ASCO 2014: old dogs, new tricks top the bill

pharmafile | June 2, 2014 | News story | Research and Development, Sales and Marketing ASCO, Cancer, chicago, docetaxel, exemestane 


Research showing the effectiveness of established cancer treatments in new settings is taking centre stage at this year’s American Society of Clinical Oncology (ASCO) meeting in Chicago.

Among the studies featured at the event’s plenary – or highlights – session were late-stage trials of exemestane, first approved nearly a decade ago and sold by Pfizer as Aromasin; and docetaxel, for which Sanofi first got the FDA nod in the mid-90s as Taxotere. Both drugs have been available in generic form for several years.

As it stands exemestane is commonly administered to reduce breast cancer recurrence after surgery in older, post-menopausal women whose naturally low oestrogen levels facilitate the drug’s effectiveness.

In a new trial researchers were able to deliver the same benefit to young patients by coupling the drug with an ovarian function suppressant, which artificially lowered the amounts of oestrogen in their bodies.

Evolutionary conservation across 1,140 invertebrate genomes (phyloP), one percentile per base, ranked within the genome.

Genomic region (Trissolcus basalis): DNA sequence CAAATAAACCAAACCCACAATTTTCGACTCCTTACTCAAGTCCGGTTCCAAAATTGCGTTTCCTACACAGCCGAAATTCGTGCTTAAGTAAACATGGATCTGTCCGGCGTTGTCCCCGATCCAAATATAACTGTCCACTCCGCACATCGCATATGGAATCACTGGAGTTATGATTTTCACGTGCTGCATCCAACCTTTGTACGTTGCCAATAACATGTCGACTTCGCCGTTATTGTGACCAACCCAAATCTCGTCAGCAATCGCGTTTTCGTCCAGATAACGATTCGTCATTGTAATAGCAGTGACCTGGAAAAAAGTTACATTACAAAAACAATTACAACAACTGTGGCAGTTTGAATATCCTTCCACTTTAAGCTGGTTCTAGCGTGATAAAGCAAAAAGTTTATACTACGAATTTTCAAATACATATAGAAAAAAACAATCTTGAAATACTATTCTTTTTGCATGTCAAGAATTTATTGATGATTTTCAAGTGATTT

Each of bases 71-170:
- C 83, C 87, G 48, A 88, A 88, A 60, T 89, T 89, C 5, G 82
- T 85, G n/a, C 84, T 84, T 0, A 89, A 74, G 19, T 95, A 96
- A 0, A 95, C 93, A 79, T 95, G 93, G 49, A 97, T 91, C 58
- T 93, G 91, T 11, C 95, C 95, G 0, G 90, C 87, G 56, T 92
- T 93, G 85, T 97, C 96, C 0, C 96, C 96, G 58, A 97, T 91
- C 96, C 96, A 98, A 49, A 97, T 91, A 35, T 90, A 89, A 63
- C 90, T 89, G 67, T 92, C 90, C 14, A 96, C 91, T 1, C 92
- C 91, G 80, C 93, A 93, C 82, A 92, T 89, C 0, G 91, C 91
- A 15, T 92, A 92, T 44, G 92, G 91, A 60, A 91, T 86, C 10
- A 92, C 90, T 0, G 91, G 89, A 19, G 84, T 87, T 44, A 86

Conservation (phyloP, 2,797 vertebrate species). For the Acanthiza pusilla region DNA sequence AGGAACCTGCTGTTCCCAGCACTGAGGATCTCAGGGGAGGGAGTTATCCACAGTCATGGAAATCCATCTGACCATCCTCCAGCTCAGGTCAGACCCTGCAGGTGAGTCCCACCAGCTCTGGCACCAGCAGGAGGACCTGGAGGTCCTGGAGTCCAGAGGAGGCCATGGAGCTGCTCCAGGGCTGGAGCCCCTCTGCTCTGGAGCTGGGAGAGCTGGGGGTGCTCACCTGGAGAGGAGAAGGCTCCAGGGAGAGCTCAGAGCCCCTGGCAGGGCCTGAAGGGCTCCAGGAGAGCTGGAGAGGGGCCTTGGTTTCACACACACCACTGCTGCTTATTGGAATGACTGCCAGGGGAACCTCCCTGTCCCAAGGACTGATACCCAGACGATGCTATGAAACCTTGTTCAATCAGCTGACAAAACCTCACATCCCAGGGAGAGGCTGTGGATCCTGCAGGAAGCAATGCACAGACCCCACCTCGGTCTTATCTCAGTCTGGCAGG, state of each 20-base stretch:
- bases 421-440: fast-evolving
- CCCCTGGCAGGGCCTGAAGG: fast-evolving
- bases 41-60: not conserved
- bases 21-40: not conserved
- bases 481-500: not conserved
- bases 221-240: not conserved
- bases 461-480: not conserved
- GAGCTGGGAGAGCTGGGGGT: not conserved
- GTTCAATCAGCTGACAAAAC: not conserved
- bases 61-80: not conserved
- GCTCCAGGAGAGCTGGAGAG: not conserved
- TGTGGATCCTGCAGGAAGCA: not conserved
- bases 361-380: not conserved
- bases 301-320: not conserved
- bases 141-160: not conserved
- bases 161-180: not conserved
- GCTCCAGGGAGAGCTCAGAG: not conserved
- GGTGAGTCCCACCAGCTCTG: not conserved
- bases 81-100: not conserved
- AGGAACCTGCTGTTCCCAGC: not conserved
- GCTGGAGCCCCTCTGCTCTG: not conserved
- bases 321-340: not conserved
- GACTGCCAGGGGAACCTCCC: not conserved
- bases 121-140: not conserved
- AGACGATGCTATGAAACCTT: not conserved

As part of this regimen, the drug was found to be significantly better at preventing the return of breast cancer five years after surgery than hormone therapy tamoxifen, the current standard of care.

The study’s lead author Olivia Pagani heralds the results as confirmation of a new treatment option for pre-menopausal breast cancer patients. But she cautions that future follow-up of participants would be crucial to determine long-term side effects and survival rates.

In an analysis of the trial, former ASCO president Nancy Davidson also draws attention to the considerably higher cost of exemestane versus tamoxifen: around $7300 compared to $1300, respectively, per year of treatment.

In the second highlighted study, chemotherapy drug docetaxol was investigated as an addition to standard hormone therapy in men with newly-diagnosed prostate cancer which had spread to other parts of their bodies.

Compared to hormone therapy alone, the docetaxol combination increased overall survival – the gold standard in cancer research – by around 13 months.

Evaluating the research, Michael Morris, an oncologist at the Memorial Sloan-Kettering Cancer Center in New York, says: “If you look at the drugs available that prolong overall survival for castration-resistant prostate cancer, none even come close.”

He adds: “This study has changed the standard of care in the face of diminishing resources.”

However, lead researcher Christopher Sweeney warns that the addition of chemotherapy to standard treatment was recommended only for patients deemed ‘chemo-fit’ – i.e., those strong enough to handle its adverse effects.

Hugh McCafferty

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